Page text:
Sen. Al Franken called it “the worst day of my political life,” as he denied allegations of groping and improper advances from at least six women.
WASHINGTON — Sen. Al Franken of Minnesota, in an emotional speech on the Senate floor, said Thursday that he would resign from Congress, the most prominent figure in a growing list of lawmakers felled by charges of sexual harassment or indiscretions.
Franken called it “the worst day of my political life,” as he denied allegations of groping and improper advances from at least six women. Instead, he took a parting shot at President Donald Trump and Roy Moore, the Republican candidate for Senate in Alabama; both have also been accused of sexual misconduct.
“I, of all people, am aware that there is some irony in the fact that I am leaving while a man who has bragged on tape about his history of sexual assault sits in the Oval Office, and a man who has repeatedly preyed on young girls campaigns for the Senate with the full support of his party,” Franken said.
Hours later, Rep. Trent Franks, R-Ariz., resigned after the House Ethics Committee opened an investigation into allegations of sexual harassment, making him the third member of Congress to leave under a cloud of claims of sexual impropriety in three days.
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On Tuesday, Rep. John Conyers Jr., D-Mich., the longest-serving African American in House history, also quit.
The departures come during a national reckoning over sexual misconduct in the workplace that has cost men their jobs across the spectrum of American life, including in the entertainment and media industries, the arts, academia and now, politics.
Democrats and their leaders forced Conyers and Franken out in a succession of seemingly coordinated statements that made clear their continued presence would be untenable.
Democrats appear determined to grab the moral high ground in an environment in which they hope sexual harassment becomes a wedge issue in the 2018 midterm elections — even if it costs them popular colleagues and political icons.
Republicans, by contrast, have been more situational. Rep. Blake Farenthold, R-Texas, appears to be under little pressure, even though he used $84,000 in taxpayer funds to settle a sexual-harassment claim with his former communications director. The House Ethics Committee said Thursday that it was establishing a subcommittee to investigate Farenthold.
Moore’s Senate candidacy in Alabama has surfaced accusations that he sexually molested or assaulted girls as young as 14, yet he continues to have the support of Trump and the Republican National Committee. And allegations of sexual assault and harassment against Trump have hardly shaken his control over the party.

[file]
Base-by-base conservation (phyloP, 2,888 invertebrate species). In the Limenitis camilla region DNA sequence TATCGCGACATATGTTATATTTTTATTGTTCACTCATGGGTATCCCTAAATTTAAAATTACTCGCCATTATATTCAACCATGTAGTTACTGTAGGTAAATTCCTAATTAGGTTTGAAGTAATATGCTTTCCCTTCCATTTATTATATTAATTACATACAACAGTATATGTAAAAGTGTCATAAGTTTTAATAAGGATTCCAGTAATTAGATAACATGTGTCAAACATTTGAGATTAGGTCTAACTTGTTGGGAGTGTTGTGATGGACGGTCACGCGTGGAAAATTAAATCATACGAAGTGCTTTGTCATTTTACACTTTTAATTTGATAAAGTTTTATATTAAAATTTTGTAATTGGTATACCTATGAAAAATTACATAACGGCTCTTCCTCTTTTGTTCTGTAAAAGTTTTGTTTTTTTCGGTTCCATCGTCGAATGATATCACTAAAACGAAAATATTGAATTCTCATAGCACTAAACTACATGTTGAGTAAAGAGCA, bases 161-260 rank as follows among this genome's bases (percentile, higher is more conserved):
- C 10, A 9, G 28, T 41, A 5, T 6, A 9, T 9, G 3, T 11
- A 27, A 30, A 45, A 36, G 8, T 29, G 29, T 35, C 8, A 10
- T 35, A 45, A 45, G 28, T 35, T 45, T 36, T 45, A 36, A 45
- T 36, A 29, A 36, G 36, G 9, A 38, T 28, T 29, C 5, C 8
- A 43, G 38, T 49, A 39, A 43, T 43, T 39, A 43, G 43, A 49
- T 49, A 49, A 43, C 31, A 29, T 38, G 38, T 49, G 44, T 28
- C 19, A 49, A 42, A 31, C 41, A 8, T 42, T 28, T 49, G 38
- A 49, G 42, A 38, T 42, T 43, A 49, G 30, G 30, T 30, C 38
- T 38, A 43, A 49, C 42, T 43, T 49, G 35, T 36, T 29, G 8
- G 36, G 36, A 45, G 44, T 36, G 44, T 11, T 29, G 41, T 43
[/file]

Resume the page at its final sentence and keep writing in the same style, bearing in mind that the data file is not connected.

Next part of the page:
Franken’s announcement Thursday was a jarring end to an improbable political career in which the senator, a founding writer and performer on “Saturday Night Live,” narrowly won a seat in 2008 and offered Democrats a crucial vote needed to advance the Obama administration’s agenda, including the Affordable Care Act.
The accusations against him began last month, when LeeAnn Tweeden, a radio news anchor in California, accused Franken of forcibly kissing and groping her on a USO tour in 2006. Several women also said Franken groped them as he posed with them for photographs, mostly before he became a senator.
In the past three weeks, Franken has repeatedly apologized for his behavior, although he has also challenged some of the accusations of impropriety.
Until Wednesday, he had said he would remain in his job, but his Democratic colleagues in the Senate made clear this week his apologies and admissions were not sufficient.
The Senate was somber as Franken delivered his speech Thursday. His staff and family, including his wife, Franni Bryson, watched from the gallery above. About 20 Democrats and, apart from Sen. Dan Sullivan, R-Alaska, who was presiding, just one Republican — Sen. Jeff Flake of Arizona — arrived in the chamber to hear his remarks.
In his speech, Franken called the national reckoning “an important moment” that was “long overdue,” adding, “We were finally beginning to listen to women about the ways in which men’s actions affect them.” He said he was “excited for that conversation” and hoped to be a part of it.
“Then,” he said, “the conversation turned to me.”
Franken said he decided to leave office because it became clear that he could not both pursue an Ethics Committee investigation and represent the people of Minnesota. He maintained that he would have ultimately been cleared.
“Some of the allegations against me are simply not true,” Franken said. “Others I remember very differently.”
“I know in my heart, nothing that I have done as a senator, nothing, has brought dishonor on this institution.”
Franken did not specify when he would leave, saying only that he would do so “in the coming weeks.”
It will be up to the Democratic governor of Minnesota, Mark Dayton, to choose a successor for Franken who will serve until November 2018. Dayton is expected to choose from among several prominent Democratic women, including Lt. Gov. Tina Smith and Attorney General Lori Swanson.
Leaving the Capitol shortly after his speech, Franken said he would not be taking questions. But asked whether he had a message for his home state, he said, “I’ll be coming home.”